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Insider tips for making the most of your money.
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A few swipes on the phone, the promise of next-day shipping, and that one less errand you need to run: Let’s face it. While digital life can be wonderfully efficient, it can also end up costing more than you expect.
The same is true offline—if you’re in a rush, way too tired, or overwhelmed by an aisle of options, those five items in your cart seem innocent enough. Then you check the receipt.
Thankfully, savvy shopping is a skill that gets better with practice. For a smart take on how to get the most in-store and online, we turned to the experts for tips on spending wisely. That way you can put your savings towards life’s biggest milestones, like buying a new car or embarking on your dream vacation.
1. Shop around, literally
It might sound like familiar advice, but “price shopping is key,” says Adam Van Wie, CFP, chief operating officer of Van Wie Financial in Jacksonville Beach, Fla. While it may be a no-brainer for bigger purchases like cars or comparing electronics, it should also apply to household essentials and groceries.
“We have access to so much information online and there’s so much price transparency today, so it’s easy to see if you’re paying the right price for something,” he says.
Translation? Instead of shopping with convenience in mind, it can pay off to research the best deal.
2. Plan ahead for purchases
Allan Katz, CFP, president of Comprehensive Wealth Management Group on Staten Island, N.Y. believes in the power of a plan when shopping for groceries — and not just because it makes dinner prep less stressful.
“Make a list and stick to it,” says Katz. “If you run out of something, you put yourself in a situation like, ‘Oh, I’m just going to run to the store for milk.’ Nobody ever just runs in for milk! You always end up buying things that you don’t need.”
Staying focused on the week’s essentials and avoiding unnecessary purchases can also give you a good picture of your monthly spend, says Katz. It can also help you afford a night of indulgence—without the guilt.
3. Manage your inbox
Online shopping is one of the 21st century’s greatest luxuries. As digital consumers, signing up for email offers and coupons never hurts, but it can often lead to some serious impulse purchases, says Katie Brewer, a Dallas-based CFP and founder of planning service Your Richest Life.
Brewer suggests reducing the number of newsletters and promotions you receive and preventing them from ever landing in your inbox. “The next time an offer comes in,” she says, “Filter it so it goes into its own folder that bypasses you.”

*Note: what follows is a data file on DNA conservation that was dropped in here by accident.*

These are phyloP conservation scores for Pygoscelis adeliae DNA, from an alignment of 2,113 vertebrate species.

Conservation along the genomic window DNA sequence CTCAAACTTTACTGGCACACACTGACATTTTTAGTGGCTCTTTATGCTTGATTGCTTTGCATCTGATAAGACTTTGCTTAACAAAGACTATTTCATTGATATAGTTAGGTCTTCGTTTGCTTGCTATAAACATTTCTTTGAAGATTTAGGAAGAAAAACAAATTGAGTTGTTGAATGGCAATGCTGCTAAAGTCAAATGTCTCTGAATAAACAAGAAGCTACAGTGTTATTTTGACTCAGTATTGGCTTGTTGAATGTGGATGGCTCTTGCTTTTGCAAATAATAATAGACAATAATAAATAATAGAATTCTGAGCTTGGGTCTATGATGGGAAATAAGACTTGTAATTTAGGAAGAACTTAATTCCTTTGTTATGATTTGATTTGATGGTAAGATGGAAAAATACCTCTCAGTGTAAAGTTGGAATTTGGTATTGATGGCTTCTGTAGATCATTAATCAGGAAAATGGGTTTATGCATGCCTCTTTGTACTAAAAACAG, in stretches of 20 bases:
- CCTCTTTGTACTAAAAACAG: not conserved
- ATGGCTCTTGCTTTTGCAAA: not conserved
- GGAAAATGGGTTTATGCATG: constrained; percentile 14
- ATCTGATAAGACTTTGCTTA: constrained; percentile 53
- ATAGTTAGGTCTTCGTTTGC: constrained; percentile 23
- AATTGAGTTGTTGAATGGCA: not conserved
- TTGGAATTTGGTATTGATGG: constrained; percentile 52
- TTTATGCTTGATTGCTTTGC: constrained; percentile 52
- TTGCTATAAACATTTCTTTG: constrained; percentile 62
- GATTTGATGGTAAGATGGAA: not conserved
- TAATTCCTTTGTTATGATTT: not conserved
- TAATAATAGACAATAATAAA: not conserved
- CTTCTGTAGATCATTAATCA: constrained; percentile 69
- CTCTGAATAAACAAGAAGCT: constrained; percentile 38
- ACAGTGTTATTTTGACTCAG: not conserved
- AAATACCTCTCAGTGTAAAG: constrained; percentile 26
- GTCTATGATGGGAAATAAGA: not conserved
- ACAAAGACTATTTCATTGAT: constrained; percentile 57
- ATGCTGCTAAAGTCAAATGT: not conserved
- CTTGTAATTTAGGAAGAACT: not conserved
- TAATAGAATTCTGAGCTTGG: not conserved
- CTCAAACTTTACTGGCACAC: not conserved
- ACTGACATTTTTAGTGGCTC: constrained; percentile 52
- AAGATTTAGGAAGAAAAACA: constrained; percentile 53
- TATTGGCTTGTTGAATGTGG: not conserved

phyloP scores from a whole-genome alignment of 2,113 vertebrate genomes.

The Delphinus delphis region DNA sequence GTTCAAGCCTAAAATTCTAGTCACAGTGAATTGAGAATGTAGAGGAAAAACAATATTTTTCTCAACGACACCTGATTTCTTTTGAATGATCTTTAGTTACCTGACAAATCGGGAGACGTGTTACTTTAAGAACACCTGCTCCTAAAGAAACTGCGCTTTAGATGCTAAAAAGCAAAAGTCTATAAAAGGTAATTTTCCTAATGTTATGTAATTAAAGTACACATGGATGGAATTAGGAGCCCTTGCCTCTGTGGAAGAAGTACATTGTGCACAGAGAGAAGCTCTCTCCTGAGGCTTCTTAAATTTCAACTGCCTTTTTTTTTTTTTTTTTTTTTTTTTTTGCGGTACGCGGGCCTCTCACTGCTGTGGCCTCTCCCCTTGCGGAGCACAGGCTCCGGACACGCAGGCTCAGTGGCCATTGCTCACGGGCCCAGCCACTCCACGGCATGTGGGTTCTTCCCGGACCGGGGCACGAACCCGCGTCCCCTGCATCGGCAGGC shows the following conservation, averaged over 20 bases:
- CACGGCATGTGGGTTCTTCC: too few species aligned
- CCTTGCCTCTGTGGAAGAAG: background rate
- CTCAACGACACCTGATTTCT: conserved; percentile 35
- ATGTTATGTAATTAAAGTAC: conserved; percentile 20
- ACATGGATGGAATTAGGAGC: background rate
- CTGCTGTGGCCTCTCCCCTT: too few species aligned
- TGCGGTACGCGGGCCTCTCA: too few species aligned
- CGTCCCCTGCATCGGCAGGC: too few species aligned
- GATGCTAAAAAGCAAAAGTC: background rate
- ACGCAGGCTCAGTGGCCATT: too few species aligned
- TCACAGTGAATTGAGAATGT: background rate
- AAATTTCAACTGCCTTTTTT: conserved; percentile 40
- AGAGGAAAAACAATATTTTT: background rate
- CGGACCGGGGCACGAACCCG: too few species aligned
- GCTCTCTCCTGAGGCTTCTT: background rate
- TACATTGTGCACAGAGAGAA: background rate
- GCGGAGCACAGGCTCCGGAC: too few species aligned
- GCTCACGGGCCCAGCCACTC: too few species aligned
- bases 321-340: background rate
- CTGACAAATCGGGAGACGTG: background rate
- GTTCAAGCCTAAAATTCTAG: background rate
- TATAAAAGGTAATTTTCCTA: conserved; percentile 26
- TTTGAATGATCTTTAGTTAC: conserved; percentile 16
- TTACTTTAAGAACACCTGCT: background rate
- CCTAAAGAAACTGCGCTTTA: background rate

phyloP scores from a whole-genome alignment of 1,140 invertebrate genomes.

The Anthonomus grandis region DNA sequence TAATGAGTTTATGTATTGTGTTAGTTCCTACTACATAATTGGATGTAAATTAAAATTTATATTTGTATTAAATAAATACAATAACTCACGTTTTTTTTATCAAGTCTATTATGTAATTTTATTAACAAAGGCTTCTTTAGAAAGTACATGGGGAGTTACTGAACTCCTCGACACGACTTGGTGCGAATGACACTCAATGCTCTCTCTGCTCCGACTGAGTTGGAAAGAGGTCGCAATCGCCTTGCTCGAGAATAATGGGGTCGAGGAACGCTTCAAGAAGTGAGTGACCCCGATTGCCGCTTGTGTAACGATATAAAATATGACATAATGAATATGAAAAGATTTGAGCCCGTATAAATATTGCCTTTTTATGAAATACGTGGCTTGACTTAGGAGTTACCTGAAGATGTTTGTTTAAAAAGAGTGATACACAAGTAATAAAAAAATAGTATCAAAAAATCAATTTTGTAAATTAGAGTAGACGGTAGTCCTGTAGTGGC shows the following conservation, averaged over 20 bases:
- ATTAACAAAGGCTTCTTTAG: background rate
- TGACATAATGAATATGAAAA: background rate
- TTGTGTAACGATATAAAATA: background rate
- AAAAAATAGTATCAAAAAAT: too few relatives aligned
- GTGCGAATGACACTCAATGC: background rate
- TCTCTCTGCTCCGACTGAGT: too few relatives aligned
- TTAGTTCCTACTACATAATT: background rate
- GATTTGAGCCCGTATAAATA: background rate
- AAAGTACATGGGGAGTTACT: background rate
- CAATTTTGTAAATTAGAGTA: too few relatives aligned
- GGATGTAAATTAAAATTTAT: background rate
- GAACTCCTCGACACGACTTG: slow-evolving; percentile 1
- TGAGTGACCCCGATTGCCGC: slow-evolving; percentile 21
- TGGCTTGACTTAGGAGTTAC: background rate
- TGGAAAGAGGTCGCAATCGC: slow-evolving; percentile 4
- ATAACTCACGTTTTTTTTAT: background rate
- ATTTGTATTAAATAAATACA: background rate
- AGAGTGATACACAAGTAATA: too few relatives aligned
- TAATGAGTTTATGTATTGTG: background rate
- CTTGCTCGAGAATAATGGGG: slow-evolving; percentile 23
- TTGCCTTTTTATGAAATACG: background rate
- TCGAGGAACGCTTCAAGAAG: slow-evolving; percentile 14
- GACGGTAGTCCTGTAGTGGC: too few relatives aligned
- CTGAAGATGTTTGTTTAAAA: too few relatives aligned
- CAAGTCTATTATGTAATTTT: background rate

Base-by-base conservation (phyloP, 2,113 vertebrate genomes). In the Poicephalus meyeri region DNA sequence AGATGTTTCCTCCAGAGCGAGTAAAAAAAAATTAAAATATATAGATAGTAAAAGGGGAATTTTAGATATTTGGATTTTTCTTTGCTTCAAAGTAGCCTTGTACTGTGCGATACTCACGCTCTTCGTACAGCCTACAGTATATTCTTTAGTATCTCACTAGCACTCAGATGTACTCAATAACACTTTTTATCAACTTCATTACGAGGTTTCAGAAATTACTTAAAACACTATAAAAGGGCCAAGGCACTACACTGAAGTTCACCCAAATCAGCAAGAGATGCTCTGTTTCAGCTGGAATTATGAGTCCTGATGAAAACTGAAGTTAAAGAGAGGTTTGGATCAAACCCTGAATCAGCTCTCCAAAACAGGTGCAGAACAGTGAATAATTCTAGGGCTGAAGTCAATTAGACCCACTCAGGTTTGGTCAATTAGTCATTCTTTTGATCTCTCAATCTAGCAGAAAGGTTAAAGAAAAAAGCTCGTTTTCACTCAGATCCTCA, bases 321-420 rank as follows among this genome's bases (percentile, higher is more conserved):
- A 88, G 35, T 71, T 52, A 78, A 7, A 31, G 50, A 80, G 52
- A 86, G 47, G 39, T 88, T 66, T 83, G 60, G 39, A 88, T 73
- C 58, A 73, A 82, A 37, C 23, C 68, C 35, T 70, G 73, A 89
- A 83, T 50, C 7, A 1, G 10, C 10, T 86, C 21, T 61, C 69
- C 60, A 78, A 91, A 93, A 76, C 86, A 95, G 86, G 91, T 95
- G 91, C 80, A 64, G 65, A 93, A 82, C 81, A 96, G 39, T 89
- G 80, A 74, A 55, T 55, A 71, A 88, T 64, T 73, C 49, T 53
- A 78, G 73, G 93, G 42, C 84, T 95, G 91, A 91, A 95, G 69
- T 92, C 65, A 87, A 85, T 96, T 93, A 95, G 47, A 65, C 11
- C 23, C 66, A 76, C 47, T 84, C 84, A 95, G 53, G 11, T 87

She also recommends using apps and tools to keep your inbox organized and manageable, without being tempted by hundreds of online offers each day.
4. Buy fashion staples on sale
That cashmere sweater, black dress, and time-tested suit won’t be out of trend anytime soon so if you want to stock up on the classics, you might as well wait until they’re on sale.
“The style’s not going to change,” Katz says. “Why would you spend full retail when you know it’s going to be on clearance sooner or later?”
Most big department stores and specialty retailers advertise their sales regularly, says Katz, so it’s smart to hold out for major savings. That way, you can spend your savings on something a little more special, like a pair of earrings or a leather jacket.
5. Wait it out
No matter how enticing impulse buys can be, there is wisdom in waiting. The key to being a savvy shopper is resisting temptation in the moment.
Of course, holding back isn’t easy and, thanks to flexible return policies, we can get trapped. “A lot of us have a tendency to buy something and then decide if we want it,” says Brewer. “And that’s bad because as soon as something is sitting in your house, there’s going to be this big emotional hurdle for you to go return it.”
She and Adam Van Wie believe in waiting 24-hours to decide if you really want something. Brewer often snaps a picture of an item she likes on her phone and then thinks about it.
“If I really need it, I will buy it, but this technique is about giving yourself the time and space to get out of the emotional state of FOMO, which can be huge,” she explains.